A boycott fightback that we should copy


November 24, 2016 23:28

In recent years, the annual general meetings of the British security firm G4S have become a tense battleground between genuine investors and supporters of the Palestinian boycott, sanctions and divestment (BDS) campaign. The latter demand that G4S immediately cease all operations in Israel, where it runs prisons on behalf of the Israeli government.

So far, BDS in Britain has had limited success with UK quoted firms. Efforts, for instance, to block J Sainsbury from selling fresh produce from West Bank settlements sourced by Israeli fruit marketing groups have been rejected.

Nevertheless, BDS has made big inroads in Europe with Dutch and Norwegian pension funds disinvesting from Israeli firms.

In stark contrast to the intimidation taking place in Europe, American legislators have in recent weeks struck a decisive blow against the BDS campaign and those who seek to delegitimise Israel.

They are making it an offence for pension funds and savings institutions to boycott Israeli companies.

In effect, they are striking back against BDS with a boycott of the boycotters.

The first major blow against the boycotters was struck in the US state of Illinois, the home of President Obama and America's greatest president, Abraham Lincoln.

The Senate and House of Representatives in Illinois both voted unanimously to pass laws that require five Illinois state-funded pension funds to identify all companies that boycott Israel and to sell any direct or indirect holdings in such enterprises.

The legislation that has been passed defines ''boycott'' as any company that engages in actions that are politically motivated or intended to penalise or inflict any harm on Israel or companies based there.

In the debates, it was noted that the move runs counter to the steps taken by some European pension funds to divest themselves of Israeli stocks. In January of 2014, the PGGM, the €189 billion asset manager which invests on behalf of Dutch healthcare workers, sold all of its shares in five Israeli banks arguing that they were involved in funding settlements in the disputed territories of the West Bank.

The Illinois legislation, which is being replicated in states across the union, reflects deep-seated political revulsion in the United States against the inflammatory BDS movement. In the US arena, BDS has sought to align itself with the American civil-rights movement arguing that it is acting on behalf of an oppressed minority.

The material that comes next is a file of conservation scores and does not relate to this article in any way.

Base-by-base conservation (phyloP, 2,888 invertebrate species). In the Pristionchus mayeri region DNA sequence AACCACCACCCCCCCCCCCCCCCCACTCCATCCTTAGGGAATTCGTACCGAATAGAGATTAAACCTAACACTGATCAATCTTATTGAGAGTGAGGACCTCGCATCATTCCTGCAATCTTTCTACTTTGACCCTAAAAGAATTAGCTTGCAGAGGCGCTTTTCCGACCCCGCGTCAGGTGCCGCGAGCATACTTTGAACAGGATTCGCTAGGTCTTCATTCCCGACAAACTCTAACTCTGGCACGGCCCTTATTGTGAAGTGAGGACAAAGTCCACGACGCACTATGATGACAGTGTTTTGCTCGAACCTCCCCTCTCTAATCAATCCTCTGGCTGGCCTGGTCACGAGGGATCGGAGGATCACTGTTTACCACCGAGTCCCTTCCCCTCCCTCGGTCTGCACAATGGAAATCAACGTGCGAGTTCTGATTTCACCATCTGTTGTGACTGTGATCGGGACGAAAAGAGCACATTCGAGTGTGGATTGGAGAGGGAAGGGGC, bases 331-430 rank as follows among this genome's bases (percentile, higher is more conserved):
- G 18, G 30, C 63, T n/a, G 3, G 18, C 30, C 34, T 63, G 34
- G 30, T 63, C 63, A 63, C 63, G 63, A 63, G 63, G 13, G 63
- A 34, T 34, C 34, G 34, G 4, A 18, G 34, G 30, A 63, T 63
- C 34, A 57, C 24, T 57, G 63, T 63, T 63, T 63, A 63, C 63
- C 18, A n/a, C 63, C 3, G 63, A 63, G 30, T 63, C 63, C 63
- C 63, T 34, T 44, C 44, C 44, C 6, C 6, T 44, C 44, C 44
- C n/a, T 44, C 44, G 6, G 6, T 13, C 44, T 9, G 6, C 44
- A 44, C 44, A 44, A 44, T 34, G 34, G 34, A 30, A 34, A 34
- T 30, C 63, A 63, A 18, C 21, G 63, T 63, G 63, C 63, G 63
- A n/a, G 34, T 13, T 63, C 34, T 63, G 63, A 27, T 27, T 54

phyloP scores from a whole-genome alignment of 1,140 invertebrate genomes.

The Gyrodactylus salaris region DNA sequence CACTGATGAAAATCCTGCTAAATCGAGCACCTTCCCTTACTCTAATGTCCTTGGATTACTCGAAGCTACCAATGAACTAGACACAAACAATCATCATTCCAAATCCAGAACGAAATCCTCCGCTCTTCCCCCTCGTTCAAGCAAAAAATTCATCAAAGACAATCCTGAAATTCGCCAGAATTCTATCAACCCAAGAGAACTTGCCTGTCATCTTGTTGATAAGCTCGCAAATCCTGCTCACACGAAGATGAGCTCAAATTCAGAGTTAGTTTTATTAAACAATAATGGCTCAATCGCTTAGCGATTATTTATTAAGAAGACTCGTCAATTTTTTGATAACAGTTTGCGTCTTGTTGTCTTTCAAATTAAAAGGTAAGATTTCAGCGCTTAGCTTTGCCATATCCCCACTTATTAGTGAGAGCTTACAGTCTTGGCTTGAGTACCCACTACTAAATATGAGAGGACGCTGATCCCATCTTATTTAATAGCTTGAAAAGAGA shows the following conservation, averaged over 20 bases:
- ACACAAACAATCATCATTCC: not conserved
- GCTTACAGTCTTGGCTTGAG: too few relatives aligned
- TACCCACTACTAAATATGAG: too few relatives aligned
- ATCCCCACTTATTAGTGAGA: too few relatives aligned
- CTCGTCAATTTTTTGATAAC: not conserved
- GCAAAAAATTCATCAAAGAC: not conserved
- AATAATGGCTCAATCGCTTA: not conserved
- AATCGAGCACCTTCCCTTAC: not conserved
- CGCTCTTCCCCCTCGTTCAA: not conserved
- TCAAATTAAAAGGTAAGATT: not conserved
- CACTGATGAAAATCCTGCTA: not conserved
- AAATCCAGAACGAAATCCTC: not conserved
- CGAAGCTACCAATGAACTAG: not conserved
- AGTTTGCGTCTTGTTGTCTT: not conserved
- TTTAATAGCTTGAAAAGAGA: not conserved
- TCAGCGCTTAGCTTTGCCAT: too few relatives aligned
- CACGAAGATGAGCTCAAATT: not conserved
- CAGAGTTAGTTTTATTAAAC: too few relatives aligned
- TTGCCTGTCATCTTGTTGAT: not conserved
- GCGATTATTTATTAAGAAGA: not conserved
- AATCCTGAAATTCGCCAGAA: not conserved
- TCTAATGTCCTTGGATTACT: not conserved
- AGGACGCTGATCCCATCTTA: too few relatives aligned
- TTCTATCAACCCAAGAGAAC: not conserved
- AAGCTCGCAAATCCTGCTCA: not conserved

That narrative has been rejected and instead the Americans increasingly see BDS as akin to the anti-Jewish boycotts so common in Europe in the period leading up to the Second World War. This robust view has been reinforced by the upsurge in recent antisemitic attacks in Europe including those on the Jewish Museum in Belgium, the Hyper Cacher supermarket in Paris and the murders at the Copenhagen Great Synagogue.

Fears about rampant European antisemitism are rife in the United States at present. They were directly referred to by the President of the World Jewish Congress, Ronald Lauder, at the 70th anniversary of Auschwitz liberation commemorations earlier this year.

It also featured as a theme at this year's meeting of the main pro-Israel lobby group held in Washington in March of this year.

The legislation being put into place at state level looks as if it will be replicated in the US Congress itself. Representative Doug Lambourn and seven co-sponsors have introduced the ''Boycott our Enemies, Not Israel Act.''

This is regarded as a more aggressive and potentially more effective way of boycotting the boycotters. It demands that any contractors doing work for the US government certify that they are not boycotting Israel. It also requires pension funds run by the US government to sell holdings in any companies that boycott Israel.

In the past, the US government has often used restrictions on contractors to reinforce government social actions. It has, for instance, required contractors to confirm that they have an "affirmative action" policy to ensure minority interests are protected. Paradoxically, this is precisely the arguments that BDS has tried to use in stigmatising companies that do business with the Jewish state.

The US already has legislation that criminalises firms that participate in the official Arab League boycott of Israel. The courts have upheld the constitutional validity of such measures.

The fightback of the American political system against boycotts of Israeli firms comes at a time when BDS has been gaining some traction on US university campuses - as it has done in Britain.

What is markedly different is the fightback, with almost no resistance, of the American political establishment, which despite some differences over Iran policy remains steadfastly on the side of Israel.

It finds boycotts anathema and hates the echoes of the 1930s. What a pity that political leaders in Europe and Britain do not take the same steadfast and robust attitude.

November 24, 2016 23:28

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